‘Tis the season of exclamatory Facebook status updates, celebratory cookie cakes, new t-shirts, and assorted other fanfare related to…drumroll…the college decision. Today, May 1st, marks National College Decision Day. This “holiday” has emerged from many colleges’ requirement of a monetary deposit by May 1st to secure a spot in a freshman class. For high school seniors across the country, today marks the culmination of a long and often painstaking process. it’s a day meant for celebration and excitement about the future.
While each student’s experience is unique, by and large, the process begins during the second half of junior year. Families head on road trips to tour schools over winter or spring break. Guidance counselors schedule College Planning Meetings to review potential safety, target, and reach schools. Students take ACTs, SATs, subject tests, and AP exams. And there‘s only so much time to recollect your sanity before the Common Application starts looming over your every thought. Many students finish their Common App essays before the start of senior year.
And then things only get crazier. For those with a definite top choice or “dream school,” the question of an early decision (ED) or early action (EA) program arises. In recent years, the popularity of these programs has skyrocketed. Today, about 450 schools offer some sort of early admission plan. With increasingly competitive applicant pools and plummeting admissions rates, some feel that applying early maximizes the chance of acceptance to a reach school. Unfortunately, these systems are extremely restrictive. A student can only submit one ED or restrictive early application. And in the case of ED, accepted candidates must attend the college with their non-negotiable financial aid decision. Thus, the system benefits those for which financial aid does not play a pivotal role in college attendance.
Harvard Dean of Admissions William Fitzsimmons says, “Early admission appears to be the ‘new normal’ now, as more students are applying early to Harvard and peer institutions than ever before.” And not only are more students applying early, but colleges are filling larger chunks of their classes early. Some schools including Dartmouth, Williams, Middlebury, Duke, and Penn fill roughly half their slots early—which makes things even crazier for regular applicants. This year, the University of Pennsylvania accepted 1,354 Early Decision candidates at a 22% acceptance rate.The University also reports a historic low overall acceptance rate of 9.15% of 40,413 applicants. What they don’t publish in their newspaper, though, is that these numbers mean that only 6.84% of regular decision applicants were accepted—even more intimidating than the already measly 9.15%. There are myriad entangled factors impacting decisions including athletic recruitment, afﬁrmative action, and legacy status that are *way* beyond the scope of a single article.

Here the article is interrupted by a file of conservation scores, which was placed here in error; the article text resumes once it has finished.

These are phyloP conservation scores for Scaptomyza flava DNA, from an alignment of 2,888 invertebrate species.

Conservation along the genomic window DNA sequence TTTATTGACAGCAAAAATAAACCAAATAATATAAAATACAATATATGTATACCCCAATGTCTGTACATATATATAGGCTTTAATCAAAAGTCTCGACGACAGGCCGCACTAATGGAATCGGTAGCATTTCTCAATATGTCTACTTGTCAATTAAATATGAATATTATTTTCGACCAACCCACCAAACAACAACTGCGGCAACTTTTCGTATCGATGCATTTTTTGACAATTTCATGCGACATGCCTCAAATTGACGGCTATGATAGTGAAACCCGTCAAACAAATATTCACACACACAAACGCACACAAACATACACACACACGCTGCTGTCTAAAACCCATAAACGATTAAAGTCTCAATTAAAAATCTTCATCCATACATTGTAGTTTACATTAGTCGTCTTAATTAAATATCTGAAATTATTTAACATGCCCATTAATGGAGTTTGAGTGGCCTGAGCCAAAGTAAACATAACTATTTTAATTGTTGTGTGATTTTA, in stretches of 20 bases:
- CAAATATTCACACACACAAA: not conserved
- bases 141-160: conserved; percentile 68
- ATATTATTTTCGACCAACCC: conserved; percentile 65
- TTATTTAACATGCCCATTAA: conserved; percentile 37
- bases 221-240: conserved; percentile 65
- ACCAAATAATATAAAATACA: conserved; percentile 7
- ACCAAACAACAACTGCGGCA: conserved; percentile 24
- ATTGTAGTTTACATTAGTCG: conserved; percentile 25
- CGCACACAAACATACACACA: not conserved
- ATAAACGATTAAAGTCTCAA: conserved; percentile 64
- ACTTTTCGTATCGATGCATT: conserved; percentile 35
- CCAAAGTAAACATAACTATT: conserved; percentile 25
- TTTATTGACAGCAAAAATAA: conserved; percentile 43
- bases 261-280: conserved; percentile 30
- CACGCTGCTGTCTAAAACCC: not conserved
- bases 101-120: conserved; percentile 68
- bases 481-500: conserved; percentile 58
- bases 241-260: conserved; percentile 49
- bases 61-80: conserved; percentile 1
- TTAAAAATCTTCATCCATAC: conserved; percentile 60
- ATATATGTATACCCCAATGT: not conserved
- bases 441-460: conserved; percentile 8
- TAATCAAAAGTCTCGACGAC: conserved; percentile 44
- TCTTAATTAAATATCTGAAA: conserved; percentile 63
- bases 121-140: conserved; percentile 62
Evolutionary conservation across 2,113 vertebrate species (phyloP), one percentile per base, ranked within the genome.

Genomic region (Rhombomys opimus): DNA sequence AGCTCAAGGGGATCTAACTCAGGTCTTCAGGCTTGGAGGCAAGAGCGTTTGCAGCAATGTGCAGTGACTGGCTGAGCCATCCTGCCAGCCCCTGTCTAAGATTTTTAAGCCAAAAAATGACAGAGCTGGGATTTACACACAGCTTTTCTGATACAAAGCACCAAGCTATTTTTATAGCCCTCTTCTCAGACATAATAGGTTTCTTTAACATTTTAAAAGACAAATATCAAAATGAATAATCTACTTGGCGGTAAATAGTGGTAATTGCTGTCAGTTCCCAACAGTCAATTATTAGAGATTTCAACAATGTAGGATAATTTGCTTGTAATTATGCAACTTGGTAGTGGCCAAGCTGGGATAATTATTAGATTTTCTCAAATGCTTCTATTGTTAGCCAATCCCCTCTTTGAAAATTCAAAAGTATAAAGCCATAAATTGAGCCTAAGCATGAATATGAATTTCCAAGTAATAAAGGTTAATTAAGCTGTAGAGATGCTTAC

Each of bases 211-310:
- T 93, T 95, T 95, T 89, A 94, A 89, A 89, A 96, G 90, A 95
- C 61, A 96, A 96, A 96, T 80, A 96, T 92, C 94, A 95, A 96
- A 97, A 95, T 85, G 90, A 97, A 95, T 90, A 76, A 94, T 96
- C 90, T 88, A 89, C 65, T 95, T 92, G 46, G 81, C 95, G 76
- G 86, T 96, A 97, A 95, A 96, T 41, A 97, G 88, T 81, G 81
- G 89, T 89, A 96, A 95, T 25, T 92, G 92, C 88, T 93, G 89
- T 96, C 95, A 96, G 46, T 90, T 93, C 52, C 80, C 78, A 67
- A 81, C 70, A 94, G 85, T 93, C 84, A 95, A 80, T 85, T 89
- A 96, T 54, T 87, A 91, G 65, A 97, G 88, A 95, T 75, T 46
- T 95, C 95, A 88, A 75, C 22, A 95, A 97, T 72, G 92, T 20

Early action and early decision programs typically release decisions in mid-December. This leaves about a two-week window for deferred or denied early applicants to apply to other colleges. Applying regular decision to colleges, whether or not a student applied early somewhere, has become an extremely complex process. Many schools require supplements on top of the Common Application essay meant to “challenge the student to think introspectively” and “present yourself creatively and candidly,” AKA, hours of staring at a blank computer monitor trying to figure out what your hypothetical pH would be to satisfy those UChicago admissions ofﬁcers. To be fair, UChicago is notorious for absurd supplemental prompts, but still. Not fun.
And once you survive all the supplement-writing and recommendation-uploading and interview-hopping it becomes time to wait. From about January 1st to April 1st, admissions officers mill through thousands of applications to “craft a beautiful mosaic class” aka make often arbitrary and sometimes unfair decisions. And through it all, all you can do is hope that your witty essay puns or cute interview outfits charmed someone somewhere you’d like to spend the next four years going to school. Then the news starts trickling in. And even though it’s <the most> annoying thing to hear, deep down, you know you’ll have an amazing time wherever fate takes you. Congratulations to the Class of 2017 for making it through!
If you’re interested in reading more about the sources I referenced, see the links below: